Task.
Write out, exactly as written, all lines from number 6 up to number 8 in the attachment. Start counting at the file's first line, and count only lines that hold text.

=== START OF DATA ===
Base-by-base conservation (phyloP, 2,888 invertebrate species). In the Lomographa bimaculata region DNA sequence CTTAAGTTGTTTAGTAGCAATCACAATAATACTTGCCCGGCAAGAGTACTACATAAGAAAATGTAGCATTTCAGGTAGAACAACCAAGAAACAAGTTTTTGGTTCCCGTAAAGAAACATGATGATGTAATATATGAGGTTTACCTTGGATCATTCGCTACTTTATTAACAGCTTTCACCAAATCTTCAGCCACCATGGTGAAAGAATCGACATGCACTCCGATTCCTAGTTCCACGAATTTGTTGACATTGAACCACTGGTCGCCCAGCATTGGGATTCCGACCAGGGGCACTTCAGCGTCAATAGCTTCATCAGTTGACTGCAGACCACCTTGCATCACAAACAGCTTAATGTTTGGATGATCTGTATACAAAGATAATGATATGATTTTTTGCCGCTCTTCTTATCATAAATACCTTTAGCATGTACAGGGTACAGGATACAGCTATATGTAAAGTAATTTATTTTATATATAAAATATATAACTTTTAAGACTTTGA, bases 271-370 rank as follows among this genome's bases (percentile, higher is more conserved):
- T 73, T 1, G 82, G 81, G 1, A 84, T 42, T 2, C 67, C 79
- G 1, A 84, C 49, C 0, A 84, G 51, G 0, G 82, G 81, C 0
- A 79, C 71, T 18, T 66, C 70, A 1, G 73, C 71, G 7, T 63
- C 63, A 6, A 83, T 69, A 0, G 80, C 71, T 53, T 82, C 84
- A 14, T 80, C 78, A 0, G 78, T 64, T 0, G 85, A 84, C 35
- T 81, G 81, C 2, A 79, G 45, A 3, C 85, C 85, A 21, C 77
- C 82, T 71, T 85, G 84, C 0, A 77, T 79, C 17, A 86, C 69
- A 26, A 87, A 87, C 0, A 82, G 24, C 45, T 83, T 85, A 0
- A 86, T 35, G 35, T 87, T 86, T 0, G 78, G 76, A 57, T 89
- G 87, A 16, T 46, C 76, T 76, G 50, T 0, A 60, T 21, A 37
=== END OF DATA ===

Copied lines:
- A 14, T 80, C 78, A 0, G 78, T 64, T 0, G 85, A 84, C 35
- T 81, G 81, C 2, A 79, G 45, A 3, C 85, C 85, A 21, C 77
- C 82, T 71, T 85, G 84, C 0, A 77, T 79, C 17, A 86, C 69